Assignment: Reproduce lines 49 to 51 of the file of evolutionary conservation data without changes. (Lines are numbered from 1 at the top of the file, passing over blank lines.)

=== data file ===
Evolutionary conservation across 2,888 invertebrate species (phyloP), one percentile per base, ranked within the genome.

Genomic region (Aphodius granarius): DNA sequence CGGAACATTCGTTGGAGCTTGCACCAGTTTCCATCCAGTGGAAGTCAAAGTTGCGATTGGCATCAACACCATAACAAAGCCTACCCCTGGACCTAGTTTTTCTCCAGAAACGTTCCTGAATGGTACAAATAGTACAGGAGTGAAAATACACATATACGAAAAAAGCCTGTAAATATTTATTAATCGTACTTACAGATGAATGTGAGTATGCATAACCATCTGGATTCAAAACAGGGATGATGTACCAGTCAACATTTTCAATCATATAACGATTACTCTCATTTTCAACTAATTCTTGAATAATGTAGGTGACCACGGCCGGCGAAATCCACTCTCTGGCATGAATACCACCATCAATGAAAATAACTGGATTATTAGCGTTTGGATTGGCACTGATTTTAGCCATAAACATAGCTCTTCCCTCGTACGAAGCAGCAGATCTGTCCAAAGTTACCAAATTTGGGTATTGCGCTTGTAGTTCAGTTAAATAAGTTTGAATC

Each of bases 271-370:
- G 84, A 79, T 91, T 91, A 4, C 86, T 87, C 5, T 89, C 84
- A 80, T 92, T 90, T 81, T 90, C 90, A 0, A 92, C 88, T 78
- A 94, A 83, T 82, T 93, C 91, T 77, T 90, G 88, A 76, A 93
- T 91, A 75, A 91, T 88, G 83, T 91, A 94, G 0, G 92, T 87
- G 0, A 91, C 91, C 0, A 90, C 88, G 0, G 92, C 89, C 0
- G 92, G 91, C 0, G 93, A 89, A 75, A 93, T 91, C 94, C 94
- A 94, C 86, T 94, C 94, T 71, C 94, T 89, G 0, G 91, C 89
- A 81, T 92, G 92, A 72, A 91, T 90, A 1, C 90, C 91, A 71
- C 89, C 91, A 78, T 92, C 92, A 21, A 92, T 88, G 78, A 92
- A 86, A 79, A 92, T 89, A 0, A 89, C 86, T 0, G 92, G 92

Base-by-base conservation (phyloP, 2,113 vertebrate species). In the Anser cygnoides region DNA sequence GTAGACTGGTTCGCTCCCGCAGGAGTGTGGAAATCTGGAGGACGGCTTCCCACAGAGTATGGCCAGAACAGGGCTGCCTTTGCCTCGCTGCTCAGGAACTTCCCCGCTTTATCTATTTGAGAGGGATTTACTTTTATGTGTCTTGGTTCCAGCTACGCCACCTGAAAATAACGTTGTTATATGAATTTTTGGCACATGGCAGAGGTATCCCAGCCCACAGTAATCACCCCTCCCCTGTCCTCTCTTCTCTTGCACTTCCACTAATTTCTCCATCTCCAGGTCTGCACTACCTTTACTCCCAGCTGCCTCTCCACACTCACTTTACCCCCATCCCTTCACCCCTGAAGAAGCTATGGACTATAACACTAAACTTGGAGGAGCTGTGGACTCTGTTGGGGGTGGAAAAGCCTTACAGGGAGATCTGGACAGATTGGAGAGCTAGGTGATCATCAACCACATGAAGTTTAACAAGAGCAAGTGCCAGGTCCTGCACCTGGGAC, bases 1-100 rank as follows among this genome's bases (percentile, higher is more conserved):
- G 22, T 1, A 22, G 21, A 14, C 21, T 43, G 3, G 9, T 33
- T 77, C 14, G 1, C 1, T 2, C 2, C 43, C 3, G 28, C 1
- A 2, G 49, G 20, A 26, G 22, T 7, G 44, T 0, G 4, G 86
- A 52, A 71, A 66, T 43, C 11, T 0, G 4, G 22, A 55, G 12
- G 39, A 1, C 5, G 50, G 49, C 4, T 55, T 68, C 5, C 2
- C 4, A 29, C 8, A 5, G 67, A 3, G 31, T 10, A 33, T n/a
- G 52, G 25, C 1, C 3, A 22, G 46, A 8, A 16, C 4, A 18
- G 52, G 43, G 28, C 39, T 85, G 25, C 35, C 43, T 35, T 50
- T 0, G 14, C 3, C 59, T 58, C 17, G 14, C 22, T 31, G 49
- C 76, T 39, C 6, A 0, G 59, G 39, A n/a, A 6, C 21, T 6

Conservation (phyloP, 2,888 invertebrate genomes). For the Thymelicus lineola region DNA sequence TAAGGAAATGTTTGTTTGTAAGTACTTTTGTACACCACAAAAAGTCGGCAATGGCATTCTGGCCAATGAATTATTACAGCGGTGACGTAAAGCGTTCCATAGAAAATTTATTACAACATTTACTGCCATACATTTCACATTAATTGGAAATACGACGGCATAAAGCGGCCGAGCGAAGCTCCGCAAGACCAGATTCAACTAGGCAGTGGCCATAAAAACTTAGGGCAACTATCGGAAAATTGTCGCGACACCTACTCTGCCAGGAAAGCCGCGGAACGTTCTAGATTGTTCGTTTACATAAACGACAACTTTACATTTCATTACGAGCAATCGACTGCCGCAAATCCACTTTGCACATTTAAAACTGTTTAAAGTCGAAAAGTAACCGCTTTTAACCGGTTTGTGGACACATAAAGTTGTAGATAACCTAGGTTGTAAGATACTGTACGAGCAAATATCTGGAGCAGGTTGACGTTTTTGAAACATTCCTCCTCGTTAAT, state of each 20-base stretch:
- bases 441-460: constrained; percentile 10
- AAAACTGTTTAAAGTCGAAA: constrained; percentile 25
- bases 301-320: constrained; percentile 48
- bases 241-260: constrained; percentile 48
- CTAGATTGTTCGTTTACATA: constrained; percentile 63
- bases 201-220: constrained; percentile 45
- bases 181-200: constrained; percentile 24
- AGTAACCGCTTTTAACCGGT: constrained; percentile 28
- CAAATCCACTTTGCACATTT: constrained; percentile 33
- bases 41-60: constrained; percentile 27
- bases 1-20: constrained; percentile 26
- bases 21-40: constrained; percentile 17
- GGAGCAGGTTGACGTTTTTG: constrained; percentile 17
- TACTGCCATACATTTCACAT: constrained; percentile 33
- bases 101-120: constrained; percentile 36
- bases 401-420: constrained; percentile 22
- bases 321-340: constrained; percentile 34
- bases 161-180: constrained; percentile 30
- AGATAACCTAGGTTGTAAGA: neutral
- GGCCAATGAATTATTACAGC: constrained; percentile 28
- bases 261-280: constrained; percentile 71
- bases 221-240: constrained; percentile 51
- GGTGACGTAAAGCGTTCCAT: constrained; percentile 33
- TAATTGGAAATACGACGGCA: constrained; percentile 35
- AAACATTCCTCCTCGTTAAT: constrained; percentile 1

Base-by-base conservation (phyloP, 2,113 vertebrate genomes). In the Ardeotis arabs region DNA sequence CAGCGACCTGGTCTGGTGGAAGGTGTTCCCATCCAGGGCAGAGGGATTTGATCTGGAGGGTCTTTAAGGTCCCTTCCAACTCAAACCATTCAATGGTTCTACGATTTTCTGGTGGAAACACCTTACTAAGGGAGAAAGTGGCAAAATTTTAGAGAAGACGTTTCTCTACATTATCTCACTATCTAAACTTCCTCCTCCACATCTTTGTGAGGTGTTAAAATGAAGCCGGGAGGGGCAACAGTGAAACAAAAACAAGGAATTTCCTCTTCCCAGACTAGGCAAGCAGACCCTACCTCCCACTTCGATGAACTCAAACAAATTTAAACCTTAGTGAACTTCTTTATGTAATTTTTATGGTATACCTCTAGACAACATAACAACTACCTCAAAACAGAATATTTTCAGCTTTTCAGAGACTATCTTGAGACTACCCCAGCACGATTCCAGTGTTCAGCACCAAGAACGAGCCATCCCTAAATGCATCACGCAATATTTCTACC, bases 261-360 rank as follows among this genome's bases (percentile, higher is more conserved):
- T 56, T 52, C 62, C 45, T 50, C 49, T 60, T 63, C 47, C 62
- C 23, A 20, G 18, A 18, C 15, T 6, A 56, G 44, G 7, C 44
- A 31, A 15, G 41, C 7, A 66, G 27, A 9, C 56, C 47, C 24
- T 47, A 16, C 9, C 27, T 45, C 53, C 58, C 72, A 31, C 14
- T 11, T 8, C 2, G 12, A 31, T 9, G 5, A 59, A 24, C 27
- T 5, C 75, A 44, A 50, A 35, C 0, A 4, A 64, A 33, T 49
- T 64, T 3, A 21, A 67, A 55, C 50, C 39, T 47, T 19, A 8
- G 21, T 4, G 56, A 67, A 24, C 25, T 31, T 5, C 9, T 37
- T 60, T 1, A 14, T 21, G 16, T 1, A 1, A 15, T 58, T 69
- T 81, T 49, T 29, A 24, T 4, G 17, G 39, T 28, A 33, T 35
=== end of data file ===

- TAATTGGAAATACGACGGCA: constrained; percentile 35
- AAACATTCCTCCTCGTTAAT: constrained; percentile 1

Base-by-base conservation (phyloP, 2,113 vertebrate genomes). In the Ardeotis arabs region DNA sequence CAGCGACCTGGTCTGGTGGAAGGTGTTCCCATCCAGGGCAGAGGGATTTGATCTGGAGGGTCTTTAAGGTCCCTTCCAACTCAAACCATTCAATGGTTCTACGATTTTCTGGTGGAAACACCTTACTAAGGGAGAAAGTGGCAAAATTTTAGAGAAGACGTTTCTCTACATTATCTCACTATCTAAACTTCCTCCTCCACATCTTTGTGAGGTGTTAAAATGAAGCCGGGAGGGGCAACAGTGAAACAAAAACAAGGAATTTCCTCTTCCCAGACTAGGCAAGCAGACCCTACCTCCCACTTCGATGAACTCAAACAAATTTAAACCTTAGTGAACTTCTTTATGTAATTTTTATGGTATACCTCTAGACAACATAACAACTACCTCAAAACAGAATATTTTCAGCTTTTCAGAGACTATCTTGAGACTACCCCAGCACGATTCCAGTGTTCAGCACCAAGAACGAGCCATCCCTAAATGCATCACGCAATATTTCTACC, bases 261-360 rank as follows among this genome's bases (percentile, higher is more conserved):